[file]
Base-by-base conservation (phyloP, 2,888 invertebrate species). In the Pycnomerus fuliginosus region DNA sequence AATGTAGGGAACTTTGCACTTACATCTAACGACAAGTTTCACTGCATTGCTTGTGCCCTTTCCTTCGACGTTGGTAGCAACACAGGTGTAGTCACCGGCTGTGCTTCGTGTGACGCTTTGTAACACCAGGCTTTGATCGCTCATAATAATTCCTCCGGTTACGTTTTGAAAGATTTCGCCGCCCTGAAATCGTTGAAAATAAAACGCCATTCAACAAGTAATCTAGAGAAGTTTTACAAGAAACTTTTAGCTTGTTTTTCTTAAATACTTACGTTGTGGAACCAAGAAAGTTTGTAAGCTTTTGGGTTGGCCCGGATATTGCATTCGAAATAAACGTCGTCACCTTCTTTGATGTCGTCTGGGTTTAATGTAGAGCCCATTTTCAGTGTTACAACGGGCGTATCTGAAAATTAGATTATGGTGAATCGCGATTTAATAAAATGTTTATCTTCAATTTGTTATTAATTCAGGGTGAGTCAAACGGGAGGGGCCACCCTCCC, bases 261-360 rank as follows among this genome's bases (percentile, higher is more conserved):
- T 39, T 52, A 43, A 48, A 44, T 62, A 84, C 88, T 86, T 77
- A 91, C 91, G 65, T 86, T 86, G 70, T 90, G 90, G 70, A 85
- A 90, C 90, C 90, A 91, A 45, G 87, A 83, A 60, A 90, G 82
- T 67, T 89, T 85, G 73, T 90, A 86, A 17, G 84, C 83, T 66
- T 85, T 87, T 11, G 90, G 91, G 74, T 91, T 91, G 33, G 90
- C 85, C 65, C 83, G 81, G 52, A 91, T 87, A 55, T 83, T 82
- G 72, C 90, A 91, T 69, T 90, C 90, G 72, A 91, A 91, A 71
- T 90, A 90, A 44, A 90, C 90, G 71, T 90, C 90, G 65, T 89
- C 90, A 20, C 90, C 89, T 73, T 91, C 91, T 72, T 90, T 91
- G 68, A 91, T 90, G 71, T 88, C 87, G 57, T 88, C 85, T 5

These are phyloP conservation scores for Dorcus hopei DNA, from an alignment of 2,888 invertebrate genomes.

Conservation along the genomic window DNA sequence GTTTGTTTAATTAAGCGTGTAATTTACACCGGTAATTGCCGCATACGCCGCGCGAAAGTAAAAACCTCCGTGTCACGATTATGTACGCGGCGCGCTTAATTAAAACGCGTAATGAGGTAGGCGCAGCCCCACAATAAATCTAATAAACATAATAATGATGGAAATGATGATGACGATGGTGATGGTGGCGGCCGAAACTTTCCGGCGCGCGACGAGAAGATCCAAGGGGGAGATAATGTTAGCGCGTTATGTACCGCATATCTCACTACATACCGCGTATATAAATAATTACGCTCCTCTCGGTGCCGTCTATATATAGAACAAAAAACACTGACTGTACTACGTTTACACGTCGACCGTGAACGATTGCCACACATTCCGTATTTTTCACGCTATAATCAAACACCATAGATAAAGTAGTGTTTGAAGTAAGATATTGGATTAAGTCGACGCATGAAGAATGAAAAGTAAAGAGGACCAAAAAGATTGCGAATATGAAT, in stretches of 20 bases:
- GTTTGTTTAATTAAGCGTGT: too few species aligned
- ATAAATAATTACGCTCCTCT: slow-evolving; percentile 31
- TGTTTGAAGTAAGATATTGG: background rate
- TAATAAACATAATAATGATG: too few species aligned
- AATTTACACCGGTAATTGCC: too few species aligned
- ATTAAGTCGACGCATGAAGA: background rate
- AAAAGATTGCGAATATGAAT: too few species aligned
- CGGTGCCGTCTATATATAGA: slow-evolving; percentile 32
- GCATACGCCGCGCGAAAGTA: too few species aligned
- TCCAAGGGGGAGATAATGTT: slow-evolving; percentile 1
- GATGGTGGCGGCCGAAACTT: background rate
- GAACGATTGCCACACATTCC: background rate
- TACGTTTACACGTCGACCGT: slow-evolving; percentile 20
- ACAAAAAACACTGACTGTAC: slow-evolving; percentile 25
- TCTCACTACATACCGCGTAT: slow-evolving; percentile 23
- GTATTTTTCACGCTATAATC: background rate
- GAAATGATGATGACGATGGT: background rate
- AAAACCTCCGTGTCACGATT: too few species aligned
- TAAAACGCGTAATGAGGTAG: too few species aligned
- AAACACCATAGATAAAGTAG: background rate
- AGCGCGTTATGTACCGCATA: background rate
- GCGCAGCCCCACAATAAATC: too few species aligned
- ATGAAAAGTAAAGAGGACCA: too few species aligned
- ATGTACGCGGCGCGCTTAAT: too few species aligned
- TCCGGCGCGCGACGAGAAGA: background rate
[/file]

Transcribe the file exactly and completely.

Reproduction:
Base-by-base conservation (phyloP, 2,888 invertebrate species). In the Pycnomerus fuliginosus region DNA sequence AATGTAGGGAACTTTGCACTTACATCTAACGACAAGTTTCACTGCATTGCTTGTGCCCTTTCCTTCGACGTTGGTAGCAACACAGGTGTAGTCACCGGCTGTGCTTCGTGTGACGCTTTGTAACACCAGGCTTTGATCGCTCATAATAATTCCTCCGGTTACGTTTTGAAAGATTTCGCCGCCCTGAAATCGTTGAAAATAAAACGCCATTCAACAAGTAATCTAGAGAAGTTTTACAAGAAACTTTTAGCTTGTTTTTCTTAAATACTTACGTTGTGGAACCAAGAAAGTTTGTAAGCTTTTGGGTTGGCCCGGATATTGCATTCGAAATAAACGTCGTCACCTTCTTTGATGTCGTCTGGGTTTAATGTAGAGCCCATTTTCAGTGTTACAACGGGCGTATCTGAAAATTAGATTATGGTGAATCGCGATTTAATAAAATGTTTATCTTCAATTTGTTATTAATTCAGGGTGAGTCAAACGGGAGGGGCCACCCTCCC, bases 261-360 rank as follows among this genome's bases (percentile, higher is more conserved):
- T 39, T 52, A 43, A 48, A 44, T 62, A 84, C 88, T 86, T 77
- A 91, C 91, G 65, T 86, T 86, G 70, T 90, G 90, G 70, A 85
- A 90, C 90, C 90, A 91, A 45, G 87, A 83, A 60, A 90, G 82
- T 67, T 89, T 85, G 73, T 90, A 86, A 17, G 84, C 83, T 66
- T 85, T 87, T 11, G 90, G 91, G 74, T 91, T 91, G 33, G 90
- C 85, C 65, C 83, G 81, G 52, A 91, T 87, A 55, T 83, T 82
- G 72, C 90, A 91, T 69, T 90, C 90, G 72, A 91, A 91, A 71
- T 90, A 90, A 44, A 90, C 90, G 71, T 90, C 90, G 65, T 89
- C 90, A 20, C 90, C 89, T 73, T 91, C 91, T 72, T 90, T 91
- G 68, A 91, T 90, G 71, T 88, C 87, G 57, T 88, C 85, T 5

These are phyloP conservation scores for Dorcus hopei DNA, from an alignment of 2,888 invertebrate genomes.

Conservation along the genomic window DNA sequence GTTTGTTTAATTAAGCGTGTAATTTACACCGGTAATTGCCGCATACGCCGCGCGAAAGTAAAAACCTCCGTGTCACGATTATGTACGCGGCGCGCTTAATTAAAACGCGTAATGAGGTAGGCGCAGCCCCACAATAAATCTAATAAACATAATAATGATGGAAATGATGATGACGATGGTGATGGTGGCGGCCGAAACTTTCCGGCGCGCGACGAGAAGATCCAAGGGGGAGATAATGTTAGCGCGTTATGTACCGCATATCTCACTACATACCGCGTATATAAATAATTACGCTCCTCTCGGTGCCGTCTATATATAGAACAAAAAACACTGACTGTACTACGTTTACACGTCGACCGTGAACGATTGCCACACATTCCGTATTTTTCACGCTATAATCAAACACCATAGATAAAGTAGTGTTTGAAGTAAGATATTGGATTAAGTCGACGCATGAAGAATGAAAAGTAAAGAGGACCAAAAAGATTGCGAATATGAAT, in stretches of 20 bases:
- GTTTGTTTAATTAAGCGTGT: too few species aligned
- ATAAATAATTACGCTCCTCT: slow-evolving; percentile 31
- TGTTTGAAGTAAGATATTGG: background rate
- TAATAAACATAATAATGATG: too few species aligned
- AATTTACACCGGTAATTGCC: too few species aligned
- ATTAAGTCGACGCATGAAGA: background rate
- AAAAGATTGCGAATATGAAT: too few species aligned
- CGGTGCCGTCTATATATAGA: slow-evolving; percentile 32
- GCATACGCCGCGCGAAAGTA: too few species aligned
- TCCAAGGGGGAGATAATGTT: slow-evolving; percentile 1
- GATGGTGGCGGCCGAAACTT: background rate
- GAACGATTGCCACACATTCC: background rate
- TACGTTTACACGTCGACCGT: slow-evolving; percentile 20
- ACAAAAAACACTGACTGTAC: slow-evolving; percentile 25
- TCTCACTACATACCGCGTAT: slow-evolving; percentile 23
- GTATTTTTCACGCTATAATC: background rate
- GAAATGATGATGACGATGGT: background rate
- AAAACCTCCGTGTCACGATT: too few species aligned
- TAAAACGCGTAATGAGGTAG: too few species aligned
- AAACACCATAGATAAAGTAG: background rate
- AGCGCGTTATGTACCGCATA: background rate
- GCGCAGCCCCACAATAAATC: too few species aligned
- ATGAAAAGTAAAGAGGACCA: too few species aligned
- ATGTACGCGGCGCGCTTAAT: too few species aligned
- TCCGGCGCGCGACGAGAAGA: background rate